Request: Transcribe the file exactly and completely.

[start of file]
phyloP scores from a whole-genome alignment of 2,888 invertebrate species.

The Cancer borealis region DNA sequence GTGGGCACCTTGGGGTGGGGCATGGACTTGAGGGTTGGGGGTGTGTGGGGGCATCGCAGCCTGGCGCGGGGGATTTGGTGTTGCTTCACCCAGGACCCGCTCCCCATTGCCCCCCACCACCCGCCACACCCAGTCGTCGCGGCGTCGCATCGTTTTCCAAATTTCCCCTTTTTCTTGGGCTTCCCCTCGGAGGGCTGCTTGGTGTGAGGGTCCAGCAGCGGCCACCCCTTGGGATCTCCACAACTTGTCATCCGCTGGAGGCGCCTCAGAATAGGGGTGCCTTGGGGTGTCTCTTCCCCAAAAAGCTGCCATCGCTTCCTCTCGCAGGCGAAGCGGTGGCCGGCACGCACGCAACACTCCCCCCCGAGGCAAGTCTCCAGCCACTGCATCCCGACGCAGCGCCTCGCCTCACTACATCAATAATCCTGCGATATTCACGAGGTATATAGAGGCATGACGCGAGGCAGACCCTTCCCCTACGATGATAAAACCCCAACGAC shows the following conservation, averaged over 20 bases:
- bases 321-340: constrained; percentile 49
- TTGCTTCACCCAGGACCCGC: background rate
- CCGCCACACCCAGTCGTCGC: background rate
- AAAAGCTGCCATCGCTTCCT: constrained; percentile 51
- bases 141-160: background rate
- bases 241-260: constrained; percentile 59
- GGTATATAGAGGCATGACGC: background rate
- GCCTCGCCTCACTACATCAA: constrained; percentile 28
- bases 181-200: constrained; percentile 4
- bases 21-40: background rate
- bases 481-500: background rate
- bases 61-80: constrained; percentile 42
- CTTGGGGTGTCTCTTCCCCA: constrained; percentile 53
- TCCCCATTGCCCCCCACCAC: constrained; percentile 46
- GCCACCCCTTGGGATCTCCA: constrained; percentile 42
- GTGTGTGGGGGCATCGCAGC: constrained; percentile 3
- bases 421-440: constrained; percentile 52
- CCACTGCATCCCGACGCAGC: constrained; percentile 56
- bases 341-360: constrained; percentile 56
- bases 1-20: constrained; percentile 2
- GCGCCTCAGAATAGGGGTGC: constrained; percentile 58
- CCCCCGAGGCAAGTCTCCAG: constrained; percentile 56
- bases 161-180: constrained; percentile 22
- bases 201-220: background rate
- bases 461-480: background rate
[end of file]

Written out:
phyloP scores from a whole-genome alignment of 2,888 invertebrate species.

The Cancer borealis region DNA sequence GTGGGCACCTTGGGGTGGGGCATGGACTTGAGGGTTGGGGGTGTGTGGGGGCATCGCAGCCTGGCGCGGGGGATTTGGTGTTGCTTCACCCAGGACCCGCTCCCCATTGCCCCCCACCACCCGCCACACCCAGTCGTCGCGGCGTCGCATCGTTTTCCAAATTTCCCCTTTTTCTTGGGCTTCCCCTCGGAGGGCTGCTTGGTGTGAGGGTCCAGCAGCGGCCACCCCTTGGGATCTCCACAACTTGTCATCCGCTGGAGGCGCCTCAGAATAGGGGTGCCTTGGGGTGTCTCTTCCCCAAAAAGCTGCCATCGCTTCCTCTCGCAGGCGAAGCGGTGGCCGGCACGCACGCAACACTCCCCCCCGAGGCAAGTCTCCAGCCACTGCATCCCGACGCAGCGCCTCGCCTCACTACATCAATAATCCTGCGATATTCACGAGGTATATAGAGGCATGACGCGAGGCAGACCCTTCCCCTACGATGATAAAACCCCAACGAC shows the following conservation, averaged over 20 bases:
- bases 321-340: constrained; percentile 49
- TTGCTTCACCCAGGACCCGC: background rate
- CCGCCACACCCAGTCGTCGC: background rate
- AAAAGCTGCCATCGCTTCCT: constrained; percentile 51
- bases 141-160: background rate
- bases 241-260: constrained; percentile 59
- GGTATATAGAGGCATGACGC: background rate
- GCCTCGCCTCACTACATCAA: constrained; percentile 28
- bases 181-200: constrained; percentile 4
- bases 21-40: background rate
- bases 481-500: background rate
- bases 61-80: constrained; percentile 42
- CTTGGGGTGTCTCTTCCCCA: constrained; percentile 53
- TCCCCATTGCCCCCCACCAC: constrained; percentile 46
- GCCACCCCTTGGGATCTCCA: constrained; percentile 42
- GTGTGTGGGGGCATCGCAGC: constrained; percentile 3
- bases 421-440: constrained; percentile 52
- CCACTGCATCCCGACGCAGC: constrained; percentile 56
- bases 341-360: constrained; percentile 56
- bases 1-20: constrained; percentile 2
- GCGCCTCAGAATAGGGGTGC: constrained; percentile 58
- CCCCCGAGGCAAGTCTCCAG: constrained; percentile 56
- bases 161-180: constrained; percentile 22
- bases 201-220: background rate
- bases 461-480: background rate